Goals shape most every corporate decision, so we must be clear about our goals for travelling. The most obvious travel goal is to earn a positive payback on the traveller’s time, the cost of the trip, and the harm done to the climate. In short, the goal is to take justifiable trips.
Let’s assume for a moment that our main goal is to reduce airline-related emissions from our travel programmes. We must now rethink our cabin travel policy, as this is the single-most important factor in a travel programme’s ability to help achieve lower carbon emissions.
On the climate front [for travel goals], it must be to reduce overall emissions, not emissions per passenger. An economy class policy does not reduce overall emissions; a business class policy does.
The traditional assumption is that flying in economy is least harmful for the climate. I promoted this belief back in 2007 when I led the development of TRX’s ground-breaking airline carbon emission model. The TRX model allocated three times as much CO2 to a business class seat compared to an economy seat because the floor space of the business class seat was three times bigger.
Business class seats do take up about three times the floor space of the typical economy seat. But it is not floor space that matters, it is weight. It is the marginal weight of the seats, the passengers and their luggage that matters. Why? Because the plane’s operating empty weight, cargo weight and fuel load are the same, excluding the weight of the passengers, their luggage and their seats. The key is recognising that a business class seat displaces not one but three to four economy seats, depending on the cabin configurations.
Imagine an airline’s decision to make room for one more business class seat on a flight by removing three economy seats. The weight of the business class seat and its one passenger with luggage is about half the weight of the three economy seats and their three passengers with luggage. This means the flight needs marginally less fuel, not more, so the flight now emits marginally less CO2 than it would if the flight had been configured and sold with three economy seats. The same fuel-reduction conclusion holds for first class seats.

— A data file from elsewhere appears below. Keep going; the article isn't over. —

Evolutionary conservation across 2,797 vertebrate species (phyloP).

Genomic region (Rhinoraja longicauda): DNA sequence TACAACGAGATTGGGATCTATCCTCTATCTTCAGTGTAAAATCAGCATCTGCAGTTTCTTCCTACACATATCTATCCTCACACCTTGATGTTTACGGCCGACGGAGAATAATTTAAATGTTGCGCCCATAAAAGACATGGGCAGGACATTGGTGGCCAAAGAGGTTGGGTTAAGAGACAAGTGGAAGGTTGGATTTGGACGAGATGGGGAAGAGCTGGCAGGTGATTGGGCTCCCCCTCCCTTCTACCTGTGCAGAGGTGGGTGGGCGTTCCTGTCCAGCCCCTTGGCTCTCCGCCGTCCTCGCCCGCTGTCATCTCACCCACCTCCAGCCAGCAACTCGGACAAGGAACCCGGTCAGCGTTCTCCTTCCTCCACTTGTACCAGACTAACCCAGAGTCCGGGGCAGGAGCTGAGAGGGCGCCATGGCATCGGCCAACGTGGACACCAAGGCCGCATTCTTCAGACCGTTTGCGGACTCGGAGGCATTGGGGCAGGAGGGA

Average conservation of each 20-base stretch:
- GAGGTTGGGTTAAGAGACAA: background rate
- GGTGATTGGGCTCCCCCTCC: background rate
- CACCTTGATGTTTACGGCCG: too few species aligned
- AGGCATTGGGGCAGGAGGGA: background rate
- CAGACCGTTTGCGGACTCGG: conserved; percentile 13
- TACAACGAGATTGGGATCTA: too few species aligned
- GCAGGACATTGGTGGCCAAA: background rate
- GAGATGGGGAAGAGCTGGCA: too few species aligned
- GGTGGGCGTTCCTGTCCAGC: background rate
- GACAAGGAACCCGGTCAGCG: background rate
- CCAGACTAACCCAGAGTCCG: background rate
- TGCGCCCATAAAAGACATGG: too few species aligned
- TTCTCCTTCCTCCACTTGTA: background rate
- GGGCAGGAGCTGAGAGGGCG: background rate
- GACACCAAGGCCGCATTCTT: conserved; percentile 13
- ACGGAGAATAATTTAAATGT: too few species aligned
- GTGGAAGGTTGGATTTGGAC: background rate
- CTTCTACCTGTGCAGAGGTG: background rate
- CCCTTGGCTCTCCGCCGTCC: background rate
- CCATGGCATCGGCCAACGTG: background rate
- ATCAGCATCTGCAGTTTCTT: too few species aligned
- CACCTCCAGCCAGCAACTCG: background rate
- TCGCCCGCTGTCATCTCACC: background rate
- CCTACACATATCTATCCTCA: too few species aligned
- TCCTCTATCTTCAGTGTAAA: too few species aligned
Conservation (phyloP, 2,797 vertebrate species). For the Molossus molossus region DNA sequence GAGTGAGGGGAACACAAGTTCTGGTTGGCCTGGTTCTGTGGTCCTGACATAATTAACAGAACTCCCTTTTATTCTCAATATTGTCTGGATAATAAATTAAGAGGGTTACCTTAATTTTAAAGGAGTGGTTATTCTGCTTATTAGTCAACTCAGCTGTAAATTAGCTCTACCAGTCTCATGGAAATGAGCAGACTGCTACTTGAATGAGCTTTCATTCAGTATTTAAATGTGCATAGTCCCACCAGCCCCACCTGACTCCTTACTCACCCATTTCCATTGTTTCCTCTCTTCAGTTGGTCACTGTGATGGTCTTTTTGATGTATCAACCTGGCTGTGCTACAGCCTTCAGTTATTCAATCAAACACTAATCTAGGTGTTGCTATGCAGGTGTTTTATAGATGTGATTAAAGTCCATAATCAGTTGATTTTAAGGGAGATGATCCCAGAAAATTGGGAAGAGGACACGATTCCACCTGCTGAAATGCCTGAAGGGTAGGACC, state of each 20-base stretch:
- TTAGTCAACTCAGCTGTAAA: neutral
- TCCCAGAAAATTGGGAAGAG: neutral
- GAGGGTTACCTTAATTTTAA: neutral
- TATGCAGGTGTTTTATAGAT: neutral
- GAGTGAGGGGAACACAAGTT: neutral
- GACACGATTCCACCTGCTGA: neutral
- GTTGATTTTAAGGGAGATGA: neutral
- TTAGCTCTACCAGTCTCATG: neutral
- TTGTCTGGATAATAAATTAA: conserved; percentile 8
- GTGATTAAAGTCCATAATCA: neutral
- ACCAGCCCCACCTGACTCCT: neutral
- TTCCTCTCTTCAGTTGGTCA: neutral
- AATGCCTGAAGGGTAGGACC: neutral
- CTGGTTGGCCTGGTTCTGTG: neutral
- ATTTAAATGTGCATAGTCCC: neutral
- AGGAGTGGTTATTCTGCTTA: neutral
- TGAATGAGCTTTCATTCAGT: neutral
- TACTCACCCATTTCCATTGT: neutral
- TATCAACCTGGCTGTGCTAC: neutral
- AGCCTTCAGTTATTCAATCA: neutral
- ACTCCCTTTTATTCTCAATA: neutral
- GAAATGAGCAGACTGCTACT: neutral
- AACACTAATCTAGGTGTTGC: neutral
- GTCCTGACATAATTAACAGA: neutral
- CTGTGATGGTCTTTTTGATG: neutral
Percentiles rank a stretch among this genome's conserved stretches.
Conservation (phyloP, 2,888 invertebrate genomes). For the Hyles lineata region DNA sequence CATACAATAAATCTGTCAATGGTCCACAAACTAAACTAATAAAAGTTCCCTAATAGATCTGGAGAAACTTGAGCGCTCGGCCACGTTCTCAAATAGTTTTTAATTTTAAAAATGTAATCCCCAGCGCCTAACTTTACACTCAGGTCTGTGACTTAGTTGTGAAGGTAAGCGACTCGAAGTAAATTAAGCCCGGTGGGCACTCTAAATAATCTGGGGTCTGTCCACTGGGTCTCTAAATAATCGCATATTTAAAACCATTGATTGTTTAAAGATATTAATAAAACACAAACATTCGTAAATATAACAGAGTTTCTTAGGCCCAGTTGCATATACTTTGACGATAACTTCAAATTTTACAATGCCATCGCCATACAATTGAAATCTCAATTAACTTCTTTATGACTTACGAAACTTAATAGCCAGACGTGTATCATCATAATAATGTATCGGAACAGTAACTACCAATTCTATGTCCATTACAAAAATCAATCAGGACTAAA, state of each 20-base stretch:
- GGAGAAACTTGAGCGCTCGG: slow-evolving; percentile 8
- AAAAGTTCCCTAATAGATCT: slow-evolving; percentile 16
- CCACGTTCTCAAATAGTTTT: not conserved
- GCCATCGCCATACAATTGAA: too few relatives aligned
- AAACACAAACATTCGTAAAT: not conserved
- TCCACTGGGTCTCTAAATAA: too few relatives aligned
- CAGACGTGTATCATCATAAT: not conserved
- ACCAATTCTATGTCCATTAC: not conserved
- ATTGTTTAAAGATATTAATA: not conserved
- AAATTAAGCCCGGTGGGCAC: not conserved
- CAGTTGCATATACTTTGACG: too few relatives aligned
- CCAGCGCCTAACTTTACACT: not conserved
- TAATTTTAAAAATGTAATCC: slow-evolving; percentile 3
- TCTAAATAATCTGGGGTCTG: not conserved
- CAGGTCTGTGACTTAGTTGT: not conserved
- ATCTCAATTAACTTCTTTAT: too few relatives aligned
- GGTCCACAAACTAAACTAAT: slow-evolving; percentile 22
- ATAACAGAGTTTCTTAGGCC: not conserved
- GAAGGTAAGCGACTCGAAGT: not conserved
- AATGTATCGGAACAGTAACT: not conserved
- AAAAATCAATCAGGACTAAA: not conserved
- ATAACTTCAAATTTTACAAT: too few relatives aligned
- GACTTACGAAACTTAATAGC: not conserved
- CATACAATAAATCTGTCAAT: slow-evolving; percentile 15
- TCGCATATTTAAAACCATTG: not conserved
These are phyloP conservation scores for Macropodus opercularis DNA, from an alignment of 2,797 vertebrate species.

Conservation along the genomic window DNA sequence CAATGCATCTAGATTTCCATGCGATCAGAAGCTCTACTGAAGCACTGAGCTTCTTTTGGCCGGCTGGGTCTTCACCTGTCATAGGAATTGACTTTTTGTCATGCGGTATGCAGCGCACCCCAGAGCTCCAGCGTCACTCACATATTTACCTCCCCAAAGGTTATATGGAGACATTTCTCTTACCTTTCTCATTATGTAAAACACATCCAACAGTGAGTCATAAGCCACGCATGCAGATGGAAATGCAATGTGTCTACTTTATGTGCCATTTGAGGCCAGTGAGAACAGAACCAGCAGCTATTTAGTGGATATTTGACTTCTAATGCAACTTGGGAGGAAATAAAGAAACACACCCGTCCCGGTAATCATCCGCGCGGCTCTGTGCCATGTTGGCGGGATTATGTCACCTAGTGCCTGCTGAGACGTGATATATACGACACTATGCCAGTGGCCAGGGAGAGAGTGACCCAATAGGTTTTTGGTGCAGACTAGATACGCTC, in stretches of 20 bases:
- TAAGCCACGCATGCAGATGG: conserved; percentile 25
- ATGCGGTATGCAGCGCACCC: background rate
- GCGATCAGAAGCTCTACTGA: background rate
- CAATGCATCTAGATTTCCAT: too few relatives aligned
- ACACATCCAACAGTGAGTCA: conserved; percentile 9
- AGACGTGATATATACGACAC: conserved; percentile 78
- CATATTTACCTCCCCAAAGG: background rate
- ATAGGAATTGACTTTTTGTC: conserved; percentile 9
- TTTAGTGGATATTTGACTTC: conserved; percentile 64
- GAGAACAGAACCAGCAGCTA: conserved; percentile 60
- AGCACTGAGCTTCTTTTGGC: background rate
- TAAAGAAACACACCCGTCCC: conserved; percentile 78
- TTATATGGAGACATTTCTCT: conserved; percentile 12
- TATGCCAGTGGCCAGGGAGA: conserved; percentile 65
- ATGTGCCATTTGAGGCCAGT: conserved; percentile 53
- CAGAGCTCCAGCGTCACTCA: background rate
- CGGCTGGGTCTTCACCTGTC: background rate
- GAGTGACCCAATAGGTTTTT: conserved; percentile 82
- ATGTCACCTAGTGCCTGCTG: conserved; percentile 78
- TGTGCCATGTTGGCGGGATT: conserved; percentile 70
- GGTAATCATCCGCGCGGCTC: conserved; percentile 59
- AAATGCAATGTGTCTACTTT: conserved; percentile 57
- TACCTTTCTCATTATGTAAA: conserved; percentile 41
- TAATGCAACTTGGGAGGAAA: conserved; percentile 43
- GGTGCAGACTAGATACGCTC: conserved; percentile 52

The much bigger benefit of flying business class, however, is simple supply-and-demand economics. Business class fares are much more expensive than economy fares. The higher the fare, the fewer number of trips that can be taken from the travel budget. So long as business class fares are more than three times the price of an economy fare, our travel budgets will produce significantly fewer emissions than if our budgets were used on economy fares.
Let’s come back to our goals for travelling. On the climate front, it must be to reduce overall emissions, not emissions per passenger. An economy class policy does not reduce overall emissions; a business class policy does.
If our primary goal is to enable more successful trips, protect traveller health, safety and well-being, and strengthen the recruiting and retention of travellers, then a business class cabin policy is the obvious choice on this front.
The days of trying to squeeze the greatest number of trips out of a travel budget are gone. We face new constraints and expectations on climate concerns, travel budgets and traveller well-being. Lower-value trips can’t be justified. We need our travelers to succeed on their higher-value justifiable trips. A business class policy for all travellers scores goals on all of today’s most important fronts.
Source: Business Travel News